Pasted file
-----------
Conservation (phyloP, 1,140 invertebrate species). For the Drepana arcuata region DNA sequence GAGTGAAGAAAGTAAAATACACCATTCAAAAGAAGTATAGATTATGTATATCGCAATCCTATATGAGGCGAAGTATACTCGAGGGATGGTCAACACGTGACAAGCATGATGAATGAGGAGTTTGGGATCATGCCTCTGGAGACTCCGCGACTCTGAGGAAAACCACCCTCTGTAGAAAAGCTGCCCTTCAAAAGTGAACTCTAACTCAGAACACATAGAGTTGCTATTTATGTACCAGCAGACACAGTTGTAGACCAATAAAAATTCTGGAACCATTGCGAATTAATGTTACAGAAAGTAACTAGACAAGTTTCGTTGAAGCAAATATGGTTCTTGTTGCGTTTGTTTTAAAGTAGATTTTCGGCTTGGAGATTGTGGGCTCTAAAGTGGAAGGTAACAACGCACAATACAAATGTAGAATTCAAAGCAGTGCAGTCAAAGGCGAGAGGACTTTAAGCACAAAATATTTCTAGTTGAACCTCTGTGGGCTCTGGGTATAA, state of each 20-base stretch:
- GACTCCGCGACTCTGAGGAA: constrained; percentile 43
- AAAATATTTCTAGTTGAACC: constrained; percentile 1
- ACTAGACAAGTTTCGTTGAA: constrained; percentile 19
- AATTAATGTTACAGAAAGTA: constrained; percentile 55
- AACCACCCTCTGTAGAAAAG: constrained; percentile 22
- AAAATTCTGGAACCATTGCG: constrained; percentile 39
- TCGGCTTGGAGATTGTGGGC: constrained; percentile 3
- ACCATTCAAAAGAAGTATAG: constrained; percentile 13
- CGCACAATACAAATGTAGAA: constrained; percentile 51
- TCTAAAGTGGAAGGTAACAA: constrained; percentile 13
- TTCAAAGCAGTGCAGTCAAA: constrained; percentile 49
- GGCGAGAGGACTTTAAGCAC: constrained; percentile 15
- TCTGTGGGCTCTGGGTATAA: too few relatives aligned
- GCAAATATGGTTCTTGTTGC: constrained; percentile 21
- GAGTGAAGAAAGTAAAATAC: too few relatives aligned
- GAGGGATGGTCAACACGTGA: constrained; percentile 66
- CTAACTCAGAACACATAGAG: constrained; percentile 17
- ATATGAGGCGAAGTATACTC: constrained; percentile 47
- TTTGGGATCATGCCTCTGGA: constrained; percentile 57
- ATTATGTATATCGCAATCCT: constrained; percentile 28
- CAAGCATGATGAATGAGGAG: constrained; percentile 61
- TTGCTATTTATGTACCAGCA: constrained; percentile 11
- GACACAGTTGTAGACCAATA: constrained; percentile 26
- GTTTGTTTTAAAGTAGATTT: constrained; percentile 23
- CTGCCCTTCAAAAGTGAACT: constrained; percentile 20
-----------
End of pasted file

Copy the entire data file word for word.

Conservation (phyloP, 1,140 invertebrate species). For the Drepana arcuata region DNA sequence GAGTGAAGAAAGTAAAATACACCATTCAAAAGAAGTATAGATTATGTATATCGCAATCCTATATGAGGCGAAGTATACTCGAGGGATGGTCAACACGTGACAAGCATGATGAATGAGGAGTTTGGGATCATGCCTCTGGAGACTCCGCGACTCTGAGGAAAACCACCCTCTGTAGAAAAGCTGCCCTTCAAAAGTGAACTCTAACTCAGAACACATAGAGTTGCTATTTATGTACCAGCAGACACAGTTGTAGACCAATAAAAATTCTGGAACCATTGCGAATTAATGTTACAGAAAGTAACTAGACAAGTTTCGTTGAAGCAAATATGGTTCTTGTTGCGTTTGTTTTAAAGTAGATTTTCGGCTTGGAGATTGTGGGCTCTAAAGTGGAAGGTAACAACGCACAATACAAATGTAGAATTCAAAGCAGTGCAGTCAAAGGCGAGAGGACTTTAAGCACAAAATATTTCTAGTTGAACCTCTGTGGGCTCTGGGTATAA, state of each 20-base stretch:
- GACTCCGCGACTCTGAGGAA: constrained; percentile 43
- AAAATATTTCTAGTTGAACC: constrained; percentile 1
- ACTAGACAAGTTTCGTTGAA: constrained; percentile 19
- AATTAATGTTACAGAAAGTA: constrained; percentile 55
- AACCACCCTCTGTAGAAAAG: constrained; percentile 22
- AAAATTCTGGAACCATTGCG: constrained; percentile 39
- TCGGCTTGGAGATTGTGGGC: constrained; percentile 3
- ACCATTCAAAAGAAGTATAG: constrained; percentile 13
- CGCACAATACAAATGTAGAA: constrained; percentile 51
- TCTAAAGTGGAAGGTAACAA: constrained; percentile 13
- TTCAAAGCAGTGCAGTCAAA: constrained; percentile 49
- GGCGAGAGGACTTTAAGCAC: constrained; percentile 15
- TCTGTGGGCTCTGGGTATAA: too few relatives aligned
- GCAAATATGGTTCTTGTTGC: constrained; percentile 21
- GAGTGAAGAAAGTAAAATAC: too few relatives aligned
- GAGGGATGGTCAACACGTGA: constrained; percentile 66
- CTAACTCAGAACACATAGAG: constrained; percentile 17
- ATATGAGGCGAAGTATACTC: constrained; percentile 47
- TTTGGGATCATGCCTCTGGA: constrained; percentile 57
- ATTATGTATATCGCAATCCT: constrained; percentile 28
- CAAGCATGATGAATGAGGAG: constrained; percentile 61
- TTGCTATTTATGTACCAGCA: constrained; percentile 11
- GACACAGTTGTAGACCAATA: constrained; percentile 26
- GTTTGTTTTAAAGTAGATTT: constrained; percentile 23
- CTGCCCTTCAAAAGTGAACT: constrained; percentile 20